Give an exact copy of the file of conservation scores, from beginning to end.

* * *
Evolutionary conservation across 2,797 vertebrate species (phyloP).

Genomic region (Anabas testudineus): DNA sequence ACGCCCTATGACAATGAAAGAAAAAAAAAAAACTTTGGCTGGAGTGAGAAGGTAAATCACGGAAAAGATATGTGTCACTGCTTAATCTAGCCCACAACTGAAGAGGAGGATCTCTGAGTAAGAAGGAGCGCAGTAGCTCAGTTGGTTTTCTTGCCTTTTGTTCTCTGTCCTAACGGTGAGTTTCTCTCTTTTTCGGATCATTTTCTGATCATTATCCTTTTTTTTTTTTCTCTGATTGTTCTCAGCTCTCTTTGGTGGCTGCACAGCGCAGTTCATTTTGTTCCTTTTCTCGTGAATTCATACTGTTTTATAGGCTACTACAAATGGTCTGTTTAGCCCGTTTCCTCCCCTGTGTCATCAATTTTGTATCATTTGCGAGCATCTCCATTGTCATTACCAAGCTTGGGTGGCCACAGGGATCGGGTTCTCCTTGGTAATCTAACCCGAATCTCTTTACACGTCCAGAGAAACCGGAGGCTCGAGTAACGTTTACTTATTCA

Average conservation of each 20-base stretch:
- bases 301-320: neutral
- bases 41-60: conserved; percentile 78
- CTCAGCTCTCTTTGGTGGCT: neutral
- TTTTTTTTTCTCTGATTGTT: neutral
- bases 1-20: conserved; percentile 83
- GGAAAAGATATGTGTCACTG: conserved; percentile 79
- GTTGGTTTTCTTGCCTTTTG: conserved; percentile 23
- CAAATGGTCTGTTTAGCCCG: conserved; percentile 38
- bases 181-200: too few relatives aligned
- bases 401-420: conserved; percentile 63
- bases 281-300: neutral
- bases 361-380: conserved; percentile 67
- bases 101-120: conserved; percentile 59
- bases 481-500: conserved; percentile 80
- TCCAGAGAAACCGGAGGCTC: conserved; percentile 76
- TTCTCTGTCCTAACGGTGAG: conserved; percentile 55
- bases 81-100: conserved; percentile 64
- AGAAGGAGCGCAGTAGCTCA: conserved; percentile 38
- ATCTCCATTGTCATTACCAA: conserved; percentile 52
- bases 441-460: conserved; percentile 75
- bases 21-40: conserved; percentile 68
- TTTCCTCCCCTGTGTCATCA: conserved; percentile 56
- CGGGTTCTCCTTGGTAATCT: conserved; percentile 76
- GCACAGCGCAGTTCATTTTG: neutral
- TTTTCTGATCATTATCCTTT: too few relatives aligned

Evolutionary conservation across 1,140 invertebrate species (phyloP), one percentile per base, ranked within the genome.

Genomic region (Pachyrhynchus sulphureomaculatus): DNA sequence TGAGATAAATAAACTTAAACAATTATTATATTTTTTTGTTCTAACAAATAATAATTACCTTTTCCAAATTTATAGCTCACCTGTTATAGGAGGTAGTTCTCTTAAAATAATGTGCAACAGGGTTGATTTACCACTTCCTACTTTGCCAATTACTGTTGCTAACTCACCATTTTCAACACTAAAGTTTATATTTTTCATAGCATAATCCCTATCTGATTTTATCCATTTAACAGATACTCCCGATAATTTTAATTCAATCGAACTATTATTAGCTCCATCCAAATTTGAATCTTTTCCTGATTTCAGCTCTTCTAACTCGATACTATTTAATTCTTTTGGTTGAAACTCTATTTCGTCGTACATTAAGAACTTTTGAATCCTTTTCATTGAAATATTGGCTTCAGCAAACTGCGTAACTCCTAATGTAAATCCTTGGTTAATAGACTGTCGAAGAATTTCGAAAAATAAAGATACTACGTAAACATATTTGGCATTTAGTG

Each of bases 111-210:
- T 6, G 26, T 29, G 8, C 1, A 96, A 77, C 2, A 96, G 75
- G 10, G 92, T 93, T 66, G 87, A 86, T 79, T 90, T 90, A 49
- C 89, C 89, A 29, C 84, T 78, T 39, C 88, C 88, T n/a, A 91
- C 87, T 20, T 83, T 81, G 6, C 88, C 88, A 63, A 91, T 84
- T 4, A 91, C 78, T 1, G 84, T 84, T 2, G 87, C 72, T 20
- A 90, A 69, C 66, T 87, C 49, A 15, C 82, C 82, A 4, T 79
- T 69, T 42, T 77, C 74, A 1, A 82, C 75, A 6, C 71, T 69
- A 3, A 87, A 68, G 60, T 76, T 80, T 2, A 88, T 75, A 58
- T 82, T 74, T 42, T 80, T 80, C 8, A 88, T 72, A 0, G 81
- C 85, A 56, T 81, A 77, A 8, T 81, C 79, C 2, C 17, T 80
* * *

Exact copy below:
Evolutionary conservation across 2,797 vertebrate species (phyloP).

Genomic region (Anabas testudineus): DNA sequence ACGCCCTATGACAATGAAAGAAAAAAAAAAAACTTTGGCTGGAGTGAGAAGGTAAATCACGGAAAAGATATGTGTCACTGCTTAATCTAGCCCACAACTGAAGAGGAGGATCTCTGAGTAAGAAGGAGCGCAGTAGCTCAGTTGGTTTTCTTGCCTTTTGTTCTCTGTCCTAACGGTGAGTTTCTCTCTTTTTCGGATCATTTTCTGATCATTATCCTTTTTTTTTTTTCTCTGATTGTTCTCAGCTCTCTTTGGTGGCTGCACAGCGCAGTTCATTTTGTTCCTTTTCTCGTGAATTCATACTGTTTTATAGGCTACTACAAATGGTCTGTTTAGCCCGTTTCCTCCCCTGTGTCATCAATTTTGTATCATTTGCGAGCATCTCCATTGTCATTACCAAGCTTGGGTGGCCACAGGGATCGGGTTCTCCTTGGTAATCTAACCCGAATCTCTTTACACGTCCAGAGAAACCGGAGGCTCGAGTAACGTTTACTTATTCA

Average conservation of each 20-base stretch:
- bases 301-320: neutral
- bases 41-60: conserved; percentile 78
- CTCAGCTCTCTTTGGTGGCT: neutral
- TTTTTTTTTCTCTGATTGTT: neutral
- bases 1-20: conserved; percentile 83
- GGAAAAGATATGTGTCACTG: conserved; percentile 79
- GTTGGTTTTCTTGCCTTTTG: conserved; percentile 23
- CAAATGGTCTGTTTAGCCCG: conserved; percentile 38
- bases 181-200: too few relatives aligned
- bases 401-420: conserved; percentile 63
- bases 281-300: neutral
- bases 361-380: conserved; percentile 67
- bases 101-120: conserved; percentile 59
- bases 481-500: conserved; percentile 80
- TCCAGAGAAACCGGAGGCTC: conserved; percentile 76
- TTCTCTGTCCTAACGGTGAG: conserved; percentile 55
- bases 81-100: conserved; percentile 64
- AGAAGGAGCGCAGTAGCTCA: conserved; percentile 38
- ATCTCCATTGTCATTACCAA: conserved; percentile 52
- bases 441-460: conserved; percentile 75
- bases 21-40: conserved; percentile 68
- TTTCCTCCCCTGTGTCATCA: conserved; percentile 56
- CGGGTTCTCCTTGGTAATCT: conserved; percentile 76
- GCACAGCGCAGTTCATTTTG: neutral
- TTTTCTGATCATTATCCTTT: too few relatives aligned

Evolutionary conservation across 1,140 invertebrate species (phyloP), one percentile per base, ranked within the genome.

Genomic region (Pachyrhynchus sulphureomaculatus): DNA sequence TGAGATAAATAAACTTAAACAATTATTATATTTTTTTGTTCTAACAAATAATAATTACCTTTTCCAAATTTATAGCTCACCTGTTATAGGAGGTAGTTCTCTTAAAATAATGTGCAACAGGGTTGATTTACCACTTCCTACTTTGCCAATTACTGTTGCTAACTCACCATTTTCAACACTAAAGTTTATATTTTTCATAGCATAATCCCTATCTGATTTTATCCATTTAACAGATACTCCCGATAATTTTAATTCAATCGAACTATTATTAGCTCCATCCAAATTTGAATCTTTTCCTGATTTCAGCTCTTCTAACTCGATACTATTTAATTCTTTTGGTTGAAACTCTATTTCGTCGTACATTAAGAACTTTTGAATCCTTTTCATTGAAATATTGGCTTCAGCAAACTGCGTAACTCCTAATGTAAATCCTTGGTTAATAGACTGTCGAAGAATTTCGAAAAATAAAGATACTACGTAAACATATTTGGCATTTAGTG

Each of bases 111-210:
- T 6, G 26, T 29, G 8, C 1, A 96, A 77, C 2, A 96, G 75
- G 10, G 92, T 93, T 66, G 87, A 86, T 79, T 90, T 90, A 49
- C 89, C 89, A 29, C 84, T 78, T 39, C 88, C 88, T n/a, A 91
- C 87, T 20, T 83, T 81, G 6, C 88, C 88, A 63, A 91, T 84
- T 4, A 91, C 78, T 1, G 84, T 84, T 2, G 87, C 72, T 20
- A 90, A 69, C 66, T 87, C 49, A 15, C 82, C 82, A 4, T 79
- T 69, T 42, T 77, C 74, A 1, A 82, C 75, A 6, C 71, T 69
- A 3, A 87, A 68, G 60, T 76, T 80, T 2, A 88, T 75, A 58
- T 82, T 74, T 42, T 80, T 80, C 8, A 88, T 72, A 0, G 81
- C 85, A 56, T 81, A 77, A 8, T 81, C 79, C 2, C 17, T 80